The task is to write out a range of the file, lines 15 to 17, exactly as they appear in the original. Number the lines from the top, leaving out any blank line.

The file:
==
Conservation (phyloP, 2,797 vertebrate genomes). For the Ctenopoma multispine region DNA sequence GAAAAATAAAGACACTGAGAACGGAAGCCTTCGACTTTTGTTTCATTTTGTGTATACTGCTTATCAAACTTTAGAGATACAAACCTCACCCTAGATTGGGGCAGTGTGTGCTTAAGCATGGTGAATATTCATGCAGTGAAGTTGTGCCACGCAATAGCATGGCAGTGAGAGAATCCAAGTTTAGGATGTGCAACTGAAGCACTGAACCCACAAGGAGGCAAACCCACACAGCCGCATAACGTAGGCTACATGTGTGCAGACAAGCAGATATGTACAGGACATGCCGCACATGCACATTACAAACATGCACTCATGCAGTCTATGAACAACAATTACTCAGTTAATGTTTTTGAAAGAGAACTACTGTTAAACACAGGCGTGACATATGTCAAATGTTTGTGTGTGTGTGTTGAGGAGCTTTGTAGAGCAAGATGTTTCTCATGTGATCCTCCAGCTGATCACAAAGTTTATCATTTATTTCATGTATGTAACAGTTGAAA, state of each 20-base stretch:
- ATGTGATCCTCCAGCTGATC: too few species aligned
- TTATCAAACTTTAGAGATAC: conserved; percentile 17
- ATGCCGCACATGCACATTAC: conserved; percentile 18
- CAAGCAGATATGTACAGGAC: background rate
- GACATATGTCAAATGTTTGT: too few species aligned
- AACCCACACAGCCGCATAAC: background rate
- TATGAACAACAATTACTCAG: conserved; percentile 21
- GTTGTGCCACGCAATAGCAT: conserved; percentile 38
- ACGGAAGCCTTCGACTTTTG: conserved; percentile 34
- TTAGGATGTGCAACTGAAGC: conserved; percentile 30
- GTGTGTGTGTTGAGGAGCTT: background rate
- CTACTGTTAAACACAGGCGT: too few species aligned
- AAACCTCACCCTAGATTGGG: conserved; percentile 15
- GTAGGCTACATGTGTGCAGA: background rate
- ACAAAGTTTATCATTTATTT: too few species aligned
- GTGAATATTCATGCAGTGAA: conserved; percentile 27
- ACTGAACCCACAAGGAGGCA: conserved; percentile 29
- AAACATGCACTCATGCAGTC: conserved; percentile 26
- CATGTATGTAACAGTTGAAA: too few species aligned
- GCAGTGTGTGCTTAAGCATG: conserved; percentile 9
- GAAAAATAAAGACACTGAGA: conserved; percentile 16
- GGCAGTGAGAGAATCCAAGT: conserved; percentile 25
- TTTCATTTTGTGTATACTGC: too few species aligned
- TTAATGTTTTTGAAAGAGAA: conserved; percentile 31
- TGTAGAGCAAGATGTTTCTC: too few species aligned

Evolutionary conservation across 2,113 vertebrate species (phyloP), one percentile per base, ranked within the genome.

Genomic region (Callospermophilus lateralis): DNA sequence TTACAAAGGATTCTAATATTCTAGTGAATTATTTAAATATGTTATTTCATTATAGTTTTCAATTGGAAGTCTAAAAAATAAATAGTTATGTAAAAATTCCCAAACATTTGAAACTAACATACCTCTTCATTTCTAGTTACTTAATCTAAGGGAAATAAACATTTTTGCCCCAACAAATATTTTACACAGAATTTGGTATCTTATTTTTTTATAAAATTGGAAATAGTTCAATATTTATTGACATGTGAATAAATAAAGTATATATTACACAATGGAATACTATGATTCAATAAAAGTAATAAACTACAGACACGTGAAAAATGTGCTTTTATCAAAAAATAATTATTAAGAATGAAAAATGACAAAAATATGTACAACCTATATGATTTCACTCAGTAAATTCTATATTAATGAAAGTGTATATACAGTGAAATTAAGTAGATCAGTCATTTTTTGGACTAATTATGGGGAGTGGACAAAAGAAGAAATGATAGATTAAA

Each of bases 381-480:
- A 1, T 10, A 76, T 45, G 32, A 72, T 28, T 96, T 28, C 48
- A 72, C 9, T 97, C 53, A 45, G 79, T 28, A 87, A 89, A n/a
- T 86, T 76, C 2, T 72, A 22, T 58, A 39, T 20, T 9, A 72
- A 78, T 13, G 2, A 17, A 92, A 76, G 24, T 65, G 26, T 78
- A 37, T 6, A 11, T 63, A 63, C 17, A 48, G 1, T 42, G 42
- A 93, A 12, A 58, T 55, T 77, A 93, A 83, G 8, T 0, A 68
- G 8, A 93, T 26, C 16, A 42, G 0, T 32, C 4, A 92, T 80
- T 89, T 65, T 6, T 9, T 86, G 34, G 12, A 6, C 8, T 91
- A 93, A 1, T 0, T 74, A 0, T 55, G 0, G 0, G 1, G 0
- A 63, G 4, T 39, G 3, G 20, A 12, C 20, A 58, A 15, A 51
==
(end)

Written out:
- GTAGGCTACATGTGTGCAGA: background rate
- ACAAAGTTTATCATTTATTT: too few species aligned
- GTGAATATTCATGCAGTGAA: conserved; percentile 27